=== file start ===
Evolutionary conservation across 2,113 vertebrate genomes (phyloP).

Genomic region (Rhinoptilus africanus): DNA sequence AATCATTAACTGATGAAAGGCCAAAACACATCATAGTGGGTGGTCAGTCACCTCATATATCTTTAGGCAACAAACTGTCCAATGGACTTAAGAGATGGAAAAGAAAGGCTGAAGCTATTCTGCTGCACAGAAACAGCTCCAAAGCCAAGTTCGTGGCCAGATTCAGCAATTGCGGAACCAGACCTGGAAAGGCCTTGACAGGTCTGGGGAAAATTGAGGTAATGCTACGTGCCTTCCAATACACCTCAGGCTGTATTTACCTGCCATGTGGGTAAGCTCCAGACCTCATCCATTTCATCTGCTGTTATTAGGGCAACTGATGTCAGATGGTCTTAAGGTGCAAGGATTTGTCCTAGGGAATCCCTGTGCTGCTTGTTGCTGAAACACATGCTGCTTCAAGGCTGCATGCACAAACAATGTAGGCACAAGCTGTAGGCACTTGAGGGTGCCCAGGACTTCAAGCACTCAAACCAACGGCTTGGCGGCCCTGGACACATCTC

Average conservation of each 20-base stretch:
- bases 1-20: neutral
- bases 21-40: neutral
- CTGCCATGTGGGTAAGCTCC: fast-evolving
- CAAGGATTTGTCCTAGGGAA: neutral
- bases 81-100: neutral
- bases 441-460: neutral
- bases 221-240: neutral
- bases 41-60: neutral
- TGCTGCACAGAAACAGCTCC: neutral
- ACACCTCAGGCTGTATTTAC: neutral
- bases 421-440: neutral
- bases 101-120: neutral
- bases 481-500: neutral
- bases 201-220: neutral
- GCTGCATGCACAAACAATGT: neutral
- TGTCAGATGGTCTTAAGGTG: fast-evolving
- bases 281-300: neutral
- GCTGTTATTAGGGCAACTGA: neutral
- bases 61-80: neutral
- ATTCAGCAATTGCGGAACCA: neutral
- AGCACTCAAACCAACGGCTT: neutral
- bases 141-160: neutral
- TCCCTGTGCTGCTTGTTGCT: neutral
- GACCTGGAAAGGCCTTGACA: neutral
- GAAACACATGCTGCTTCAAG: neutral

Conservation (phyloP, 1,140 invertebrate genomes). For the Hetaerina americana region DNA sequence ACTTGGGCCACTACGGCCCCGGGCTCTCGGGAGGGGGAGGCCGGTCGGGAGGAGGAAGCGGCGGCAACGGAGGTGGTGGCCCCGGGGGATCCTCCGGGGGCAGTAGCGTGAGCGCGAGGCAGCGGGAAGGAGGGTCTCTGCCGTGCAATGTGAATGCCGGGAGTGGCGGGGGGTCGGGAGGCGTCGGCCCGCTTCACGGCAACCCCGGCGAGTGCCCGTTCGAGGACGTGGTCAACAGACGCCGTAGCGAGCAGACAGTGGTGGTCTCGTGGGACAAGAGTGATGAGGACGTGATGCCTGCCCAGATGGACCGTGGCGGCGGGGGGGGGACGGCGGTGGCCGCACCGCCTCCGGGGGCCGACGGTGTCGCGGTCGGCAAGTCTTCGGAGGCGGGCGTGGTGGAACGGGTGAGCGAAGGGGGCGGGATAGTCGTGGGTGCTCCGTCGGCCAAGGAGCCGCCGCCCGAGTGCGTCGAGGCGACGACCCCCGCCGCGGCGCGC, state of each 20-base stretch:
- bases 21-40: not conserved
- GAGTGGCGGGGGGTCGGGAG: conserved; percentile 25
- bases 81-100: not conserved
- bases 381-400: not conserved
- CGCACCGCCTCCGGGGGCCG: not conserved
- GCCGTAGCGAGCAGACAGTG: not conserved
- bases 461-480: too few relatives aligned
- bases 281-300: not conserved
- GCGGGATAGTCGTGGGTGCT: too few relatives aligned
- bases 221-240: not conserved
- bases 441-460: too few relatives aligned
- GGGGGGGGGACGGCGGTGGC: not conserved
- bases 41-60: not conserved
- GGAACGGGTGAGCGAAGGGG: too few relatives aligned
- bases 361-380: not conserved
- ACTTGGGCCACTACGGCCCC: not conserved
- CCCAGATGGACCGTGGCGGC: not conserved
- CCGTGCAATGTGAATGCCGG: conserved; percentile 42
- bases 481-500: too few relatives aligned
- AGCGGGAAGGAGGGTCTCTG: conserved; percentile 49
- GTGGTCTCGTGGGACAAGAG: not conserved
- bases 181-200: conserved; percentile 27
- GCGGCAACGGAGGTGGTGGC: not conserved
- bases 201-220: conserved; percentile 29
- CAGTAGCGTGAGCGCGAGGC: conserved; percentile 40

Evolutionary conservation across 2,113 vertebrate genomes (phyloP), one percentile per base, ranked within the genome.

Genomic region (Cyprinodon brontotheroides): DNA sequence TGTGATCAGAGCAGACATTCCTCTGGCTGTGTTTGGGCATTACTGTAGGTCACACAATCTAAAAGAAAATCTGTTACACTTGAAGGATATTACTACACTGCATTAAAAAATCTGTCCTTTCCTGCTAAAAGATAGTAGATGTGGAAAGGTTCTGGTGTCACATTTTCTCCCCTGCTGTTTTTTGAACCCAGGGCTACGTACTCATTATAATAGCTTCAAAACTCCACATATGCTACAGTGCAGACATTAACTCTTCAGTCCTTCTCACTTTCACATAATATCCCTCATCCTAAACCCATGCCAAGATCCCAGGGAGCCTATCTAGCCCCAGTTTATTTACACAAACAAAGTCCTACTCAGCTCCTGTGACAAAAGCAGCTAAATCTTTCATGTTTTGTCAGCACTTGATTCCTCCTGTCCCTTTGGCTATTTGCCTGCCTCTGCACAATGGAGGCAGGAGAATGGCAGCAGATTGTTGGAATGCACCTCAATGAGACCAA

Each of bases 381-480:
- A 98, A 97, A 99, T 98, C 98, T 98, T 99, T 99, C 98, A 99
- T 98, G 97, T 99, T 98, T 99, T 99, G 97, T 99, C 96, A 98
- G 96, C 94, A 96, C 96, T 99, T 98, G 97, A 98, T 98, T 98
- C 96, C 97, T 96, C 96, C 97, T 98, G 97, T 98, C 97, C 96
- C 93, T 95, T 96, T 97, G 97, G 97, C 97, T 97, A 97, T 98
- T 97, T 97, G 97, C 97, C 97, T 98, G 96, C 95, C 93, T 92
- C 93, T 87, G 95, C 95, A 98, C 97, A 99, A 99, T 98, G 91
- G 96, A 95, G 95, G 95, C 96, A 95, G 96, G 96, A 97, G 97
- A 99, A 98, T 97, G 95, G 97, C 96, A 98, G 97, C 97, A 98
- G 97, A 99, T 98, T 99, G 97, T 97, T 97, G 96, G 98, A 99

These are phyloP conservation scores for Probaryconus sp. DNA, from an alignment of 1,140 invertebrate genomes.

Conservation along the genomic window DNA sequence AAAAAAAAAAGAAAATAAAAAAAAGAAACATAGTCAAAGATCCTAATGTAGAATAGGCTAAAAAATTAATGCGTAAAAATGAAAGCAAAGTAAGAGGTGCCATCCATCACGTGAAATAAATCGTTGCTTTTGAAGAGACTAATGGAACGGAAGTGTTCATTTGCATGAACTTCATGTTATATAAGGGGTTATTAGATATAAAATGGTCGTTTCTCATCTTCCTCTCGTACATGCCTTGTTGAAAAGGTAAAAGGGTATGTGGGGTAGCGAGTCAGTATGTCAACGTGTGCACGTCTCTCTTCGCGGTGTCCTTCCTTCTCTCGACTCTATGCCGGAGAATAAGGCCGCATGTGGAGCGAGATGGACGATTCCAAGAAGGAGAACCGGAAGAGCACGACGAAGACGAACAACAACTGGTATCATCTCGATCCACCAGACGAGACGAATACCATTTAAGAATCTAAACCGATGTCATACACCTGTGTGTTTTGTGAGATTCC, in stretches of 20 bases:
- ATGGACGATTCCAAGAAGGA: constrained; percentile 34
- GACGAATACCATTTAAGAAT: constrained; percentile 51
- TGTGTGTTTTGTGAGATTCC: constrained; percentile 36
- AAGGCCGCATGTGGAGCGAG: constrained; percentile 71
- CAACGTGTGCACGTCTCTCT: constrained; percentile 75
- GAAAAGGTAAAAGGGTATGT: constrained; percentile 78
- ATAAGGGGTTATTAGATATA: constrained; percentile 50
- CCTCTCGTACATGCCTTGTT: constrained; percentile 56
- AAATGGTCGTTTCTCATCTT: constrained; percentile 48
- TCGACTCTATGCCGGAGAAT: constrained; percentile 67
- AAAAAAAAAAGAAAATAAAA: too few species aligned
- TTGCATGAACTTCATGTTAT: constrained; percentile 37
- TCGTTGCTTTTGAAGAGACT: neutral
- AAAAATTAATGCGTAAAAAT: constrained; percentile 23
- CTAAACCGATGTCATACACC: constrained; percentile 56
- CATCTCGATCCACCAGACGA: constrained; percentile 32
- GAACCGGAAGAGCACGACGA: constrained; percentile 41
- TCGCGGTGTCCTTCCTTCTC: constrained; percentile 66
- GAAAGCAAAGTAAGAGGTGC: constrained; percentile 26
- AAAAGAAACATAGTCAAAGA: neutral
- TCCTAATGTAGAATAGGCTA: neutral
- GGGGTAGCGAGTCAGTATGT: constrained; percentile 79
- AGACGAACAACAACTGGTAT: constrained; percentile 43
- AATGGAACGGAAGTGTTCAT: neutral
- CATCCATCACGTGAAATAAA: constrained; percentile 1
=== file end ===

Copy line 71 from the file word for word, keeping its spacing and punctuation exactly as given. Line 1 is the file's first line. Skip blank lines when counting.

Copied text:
- GACGAATACCATTTAAGAAT: constrained; percentile 51